receive prednisone, have higher Charlson-Deyo scores,
have higher mean MDHAQ and mean DAS28 scores, and
have a longer duration of RA (Table 1).
Four hundred ninety-seven patients (86.7%) received
alendronate as their only bisphosphonate and 17 (3.0%)
received risedronate; 59 patients (10.3%) received pre-
scriptions for both of these bisphosphonates at some point
during the period of observation. Seven of the 556 subjects
prescribed alendronate received only a once daily prepa-
ration, and 1 of the 76 subjects prescribed risedronate
received a once daily prescription. Three subjects received
a prescription for etidronate and no subjects were pre-
scribed ibandronate. These subjects given either etidronate
or daily bisphosphonate therapy were excluded from fur-
ther analysis, given the likely influence of this dosing
schedule on adherence and the low number of subjects.
Subjects received a mean ? SD of 2.3 ? 1.6 courses of
therapy and 240 subjects (42%) were only dispensed a
single course (range 1–11 courses).
The mean ? SD duration of oral bisphosphonate therapy
was 39.2 ? 31.4 months. Thirty-five patients receiving
once weekly oral bisphosphonates were switched to intra-
venous zoledronic acid and 6 were switched to teripa-
ratide. The univariate and multivariate associations of
Table 1. Characteristics of bisphosphonate users and nonusers among Veterans Affairs
Rheumatoid Arthritis enrollees*
(n ? 1,372)
Subjects ever used
(n ? 573)
Subjects never used
(n ? 799)
Age, mean ? SD years†
Women, no. (%)
Ethnicity, no. (%)†
Education, mean ? SD years
Smoking (current), no. (%)
Charlson-Deyo Index, mean ? SD‡
Prednisone use, no. (%)†
DXA testing, no. (%)†
Osteoporosis, no. (%)†
Duration of RA, mean ? SD years†
MDHAQ score, mean ? SD§
DAS28, mean ? SD§
66.3 ? 11.5
68.7 ? 10.3
64.6 ? 12.0
12.8 ? 2.6
1.8 ? 2.2
16.6 ? 12.3
1.0 ? 0.5
3.63 ? 1.18
12.8 ? 2.6
1.99 ? 2.08
19.1 ? 12.6
1.05 ? 0.49
3.74 ? 1.18
12.9 ? 2.7
1.72 ? 2.25
14.9 ? 11.8
0.96 ? 0.51
3.54 ? 1.17
* DXA ? dual x-ray absorptiometry; RA ? rheumatoid arthritis; MDHAQ ? Multidimensional Health Assessment
Questionnaire; DAS28 ? Disease Activity Score in 28 joints.
† P ? 0.001 (bisphosphonate users vs. nonusers).
‡ P ? 0.05 (bisphosphonate users vs. nonusers).
§ P ? 0.01 (bisphosphonate users vs. nonusers).
1866 Richards et al
treatment duration are shown in Table 2. In the multivar-
iate analysis, a longer duration of therapy was associated
with age ?70 years (OR 1.79, 95% CI 1.04–3.08), educa-
tion past twelfth grade (OR 2.12, 95% CI 1.09–4.14), and
receiving DXA (OR 1.74, 95% CI 1.05–2.89).
The mean ? SD MPR of VARA subjects receiving bis-
phosphonate therapy was 0.69 ? 0.28. Approximately half
(302 [52.7%]) were nonadherent (MPR ?0.80). If gaps ?90
days were removed from the duration of therapy and the
MPR calculated for each course the patient received, giv-
ing more weight to longer courses, the mean ? SD MPR
would be 0.90 ? 0.13; this MPR was not used for further
analyses. In univariate analyses, nonadherence with bis-
phosphonate therapy was associated with ?12 years of
education (OR 1.67, 95% CI 1.00–2.79), a longer duration
of RA (OR 1.02, 95% CI 1.01–1.04), a higher mean DAS28
score (OR 1.17, 95% CI 1.01–1.35), and a duration of
bisphosphonate therapy ?32 months (OR 1.98, 95% CI
1.42–2.77). In the multivariate analysis, whites were less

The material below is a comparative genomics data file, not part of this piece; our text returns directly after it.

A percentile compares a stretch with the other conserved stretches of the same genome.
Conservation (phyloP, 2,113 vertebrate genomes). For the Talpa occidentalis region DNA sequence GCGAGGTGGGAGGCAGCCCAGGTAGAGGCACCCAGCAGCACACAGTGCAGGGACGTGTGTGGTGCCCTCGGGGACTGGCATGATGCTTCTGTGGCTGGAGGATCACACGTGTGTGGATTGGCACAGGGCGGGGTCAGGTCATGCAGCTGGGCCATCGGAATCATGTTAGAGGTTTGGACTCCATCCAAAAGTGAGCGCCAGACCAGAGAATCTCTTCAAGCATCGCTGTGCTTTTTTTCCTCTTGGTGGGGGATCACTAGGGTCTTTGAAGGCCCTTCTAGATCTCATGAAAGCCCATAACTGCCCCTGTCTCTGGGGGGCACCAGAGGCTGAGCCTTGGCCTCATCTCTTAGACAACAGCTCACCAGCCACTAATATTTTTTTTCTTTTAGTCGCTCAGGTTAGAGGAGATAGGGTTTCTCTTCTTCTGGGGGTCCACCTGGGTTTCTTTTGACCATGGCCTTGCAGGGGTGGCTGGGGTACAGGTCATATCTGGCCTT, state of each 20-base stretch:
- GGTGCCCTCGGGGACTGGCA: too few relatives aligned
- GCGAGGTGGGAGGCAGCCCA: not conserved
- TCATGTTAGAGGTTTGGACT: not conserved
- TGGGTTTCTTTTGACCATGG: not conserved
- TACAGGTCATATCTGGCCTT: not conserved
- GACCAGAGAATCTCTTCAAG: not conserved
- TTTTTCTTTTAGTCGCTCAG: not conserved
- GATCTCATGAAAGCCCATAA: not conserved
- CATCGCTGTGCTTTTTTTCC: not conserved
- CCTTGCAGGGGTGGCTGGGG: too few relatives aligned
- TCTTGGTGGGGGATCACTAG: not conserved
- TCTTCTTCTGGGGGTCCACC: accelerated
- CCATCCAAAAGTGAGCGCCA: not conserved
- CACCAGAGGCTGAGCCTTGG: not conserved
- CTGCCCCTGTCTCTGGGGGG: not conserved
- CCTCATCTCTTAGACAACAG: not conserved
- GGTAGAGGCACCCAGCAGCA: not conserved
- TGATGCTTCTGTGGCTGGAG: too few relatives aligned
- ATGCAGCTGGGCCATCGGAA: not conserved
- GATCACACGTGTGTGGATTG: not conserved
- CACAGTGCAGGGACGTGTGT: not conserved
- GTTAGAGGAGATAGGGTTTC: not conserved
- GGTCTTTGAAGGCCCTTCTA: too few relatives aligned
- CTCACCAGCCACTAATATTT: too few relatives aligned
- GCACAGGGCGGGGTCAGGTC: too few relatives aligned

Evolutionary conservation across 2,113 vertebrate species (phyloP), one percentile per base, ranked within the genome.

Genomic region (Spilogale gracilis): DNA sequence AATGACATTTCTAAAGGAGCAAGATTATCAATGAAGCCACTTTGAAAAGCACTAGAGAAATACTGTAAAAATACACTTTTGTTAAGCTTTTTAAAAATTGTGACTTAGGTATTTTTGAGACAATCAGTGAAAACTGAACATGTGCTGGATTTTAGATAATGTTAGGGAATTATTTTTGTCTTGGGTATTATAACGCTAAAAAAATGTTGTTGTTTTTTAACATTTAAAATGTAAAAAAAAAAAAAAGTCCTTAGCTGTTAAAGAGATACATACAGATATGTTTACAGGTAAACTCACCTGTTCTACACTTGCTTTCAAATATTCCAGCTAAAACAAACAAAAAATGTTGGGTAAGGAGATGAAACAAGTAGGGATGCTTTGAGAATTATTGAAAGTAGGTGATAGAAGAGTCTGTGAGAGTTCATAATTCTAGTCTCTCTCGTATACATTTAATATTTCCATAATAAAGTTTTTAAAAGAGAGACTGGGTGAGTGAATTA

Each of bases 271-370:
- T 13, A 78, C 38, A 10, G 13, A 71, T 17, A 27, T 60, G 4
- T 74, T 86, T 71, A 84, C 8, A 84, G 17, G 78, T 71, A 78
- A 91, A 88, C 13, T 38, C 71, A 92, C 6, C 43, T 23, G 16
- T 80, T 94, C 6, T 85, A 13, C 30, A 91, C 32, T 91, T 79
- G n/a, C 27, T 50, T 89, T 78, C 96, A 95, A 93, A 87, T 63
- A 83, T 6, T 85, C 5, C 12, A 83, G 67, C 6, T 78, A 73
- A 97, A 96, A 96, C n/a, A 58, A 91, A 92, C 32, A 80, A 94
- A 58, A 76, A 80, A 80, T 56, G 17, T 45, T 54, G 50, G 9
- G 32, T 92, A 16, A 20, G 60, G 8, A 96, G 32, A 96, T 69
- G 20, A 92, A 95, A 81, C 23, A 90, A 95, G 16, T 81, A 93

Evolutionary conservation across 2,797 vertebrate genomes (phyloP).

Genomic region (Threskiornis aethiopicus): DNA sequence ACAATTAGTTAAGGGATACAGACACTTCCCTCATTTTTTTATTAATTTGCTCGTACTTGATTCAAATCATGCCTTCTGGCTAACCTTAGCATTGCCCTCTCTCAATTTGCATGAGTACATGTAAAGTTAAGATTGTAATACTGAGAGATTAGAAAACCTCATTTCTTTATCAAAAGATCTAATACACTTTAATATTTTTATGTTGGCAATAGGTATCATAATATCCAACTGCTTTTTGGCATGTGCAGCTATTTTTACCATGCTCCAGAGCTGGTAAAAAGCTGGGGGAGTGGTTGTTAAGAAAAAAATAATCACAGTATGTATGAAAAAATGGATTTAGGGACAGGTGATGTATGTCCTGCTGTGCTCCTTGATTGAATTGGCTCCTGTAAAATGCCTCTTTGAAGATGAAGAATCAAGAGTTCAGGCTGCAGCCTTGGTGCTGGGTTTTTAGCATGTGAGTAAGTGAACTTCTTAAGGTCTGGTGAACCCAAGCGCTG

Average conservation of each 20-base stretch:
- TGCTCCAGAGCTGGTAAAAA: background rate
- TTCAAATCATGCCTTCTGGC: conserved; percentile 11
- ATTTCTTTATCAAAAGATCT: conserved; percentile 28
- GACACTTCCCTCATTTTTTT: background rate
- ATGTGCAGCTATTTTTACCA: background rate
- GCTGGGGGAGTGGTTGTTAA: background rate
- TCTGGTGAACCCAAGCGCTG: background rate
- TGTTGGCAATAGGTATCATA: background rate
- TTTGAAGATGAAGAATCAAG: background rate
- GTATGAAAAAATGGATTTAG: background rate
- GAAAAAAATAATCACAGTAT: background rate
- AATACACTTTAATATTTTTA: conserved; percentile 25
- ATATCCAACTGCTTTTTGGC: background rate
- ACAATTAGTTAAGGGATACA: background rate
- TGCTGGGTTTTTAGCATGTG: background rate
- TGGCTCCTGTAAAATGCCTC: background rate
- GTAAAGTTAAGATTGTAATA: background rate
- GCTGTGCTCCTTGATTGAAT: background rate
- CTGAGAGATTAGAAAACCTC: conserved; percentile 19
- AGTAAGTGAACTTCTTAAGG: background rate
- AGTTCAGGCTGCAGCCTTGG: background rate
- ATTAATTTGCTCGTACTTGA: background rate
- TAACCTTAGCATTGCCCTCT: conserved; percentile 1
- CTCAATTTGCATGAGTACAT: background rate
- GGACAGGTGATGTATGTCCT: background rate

likely to be nonadherent (OR 0.52, 95% CI 0.30–0.88). The
MPR ?0.80 for bisphosphonates was associated with the
duration of RA (OR 1.02, 95% CI 1.00–1.04) and bis-
phosphonate therapy prescribed for ?32 months (OR 1.63,
95% CI 1.04–2.57). The univariate and multivariate ana-
lyses for MPR are shown in Table 3.
Clinical studies show that use of oral bisphosphonates
reduces the risk of osteoporotic fractures. However, adher-
ence to therapy is required for improved outcomes and
appears to represent a major treatment obstacle in US
veteran patients with RA. In our VARA cohort, we dem-
onstrated a lower adherence in nonwhite patients and
patients with a longer duration of RA or in whom bisphos-
phonates were prescribed for a longer period of time.
Much of the literature pertaining to adherence with
bisphosphonate therapy is from randomized clinical trials
enrolling primarily women, which may not reflect clinical
practice, or from studies utilizing prescription benefit
claims, which lack clinical data. A major strength of the
current study is the merging of electronic databases, i.e.,
clinical data from the VARA registry with the detailed
dispensing data from the PBM. The mean MPR of 0.69 was
comparable to that of other studies that included predom-
inantly women and reported 43–70.5% of subjects to be
adherent with oral bisphosphonates (8,29,30). We in-
cluded all gaps in the duration of therapy when calculat-
ing the MPR; if we removed gaps of ?90 days and calcu-
lated the MPR for each course, giving more weight to
longer courses, the mean ? SD MPR would be 0.90 ? 0.13.
We believe the method used for calculating the MPR in our
analysis was more appropriate, since bisphosphonates are
used for long-term prophylaxis against fractures; therefore,
long-term adherence is more important.
Women were not more adherent than men in our cohort,
but the relatively small number of women (10.1% of the
cohort) limited the power of our calculations in examining
sex-related differences. Nonwhites were less adherent in
our study, an observation that was not found by others
(9,12); however, the predominance of whites in these stud-
ies could have obscured any racial differences. Economic
factors are unlikely to have accounted for the racial differ-
ences in our study, given the small copayment (no more
than $9 per month at the time of the study) for all veterans
eligible for care in the VA Health Care System.
Poor bisphosphonate adherence is reported to be asso-
ciated with older age, more comorbid conditions, more
nonosteoporosis medications, and institutionalization in a
nursing home (9). Our data set did not include nonosteo-
porosis or non-RA medications, but the burden of comor-
bidity measured by the Charlson-Deyo Index was not
Table 2. Predictors of prescribed duration of bisphosphonate therapy of >32 months for
Veterans Affairs Rheumatoid Arthritis subjects*
Age ?70 years
Education ?12th grade
Duration of RA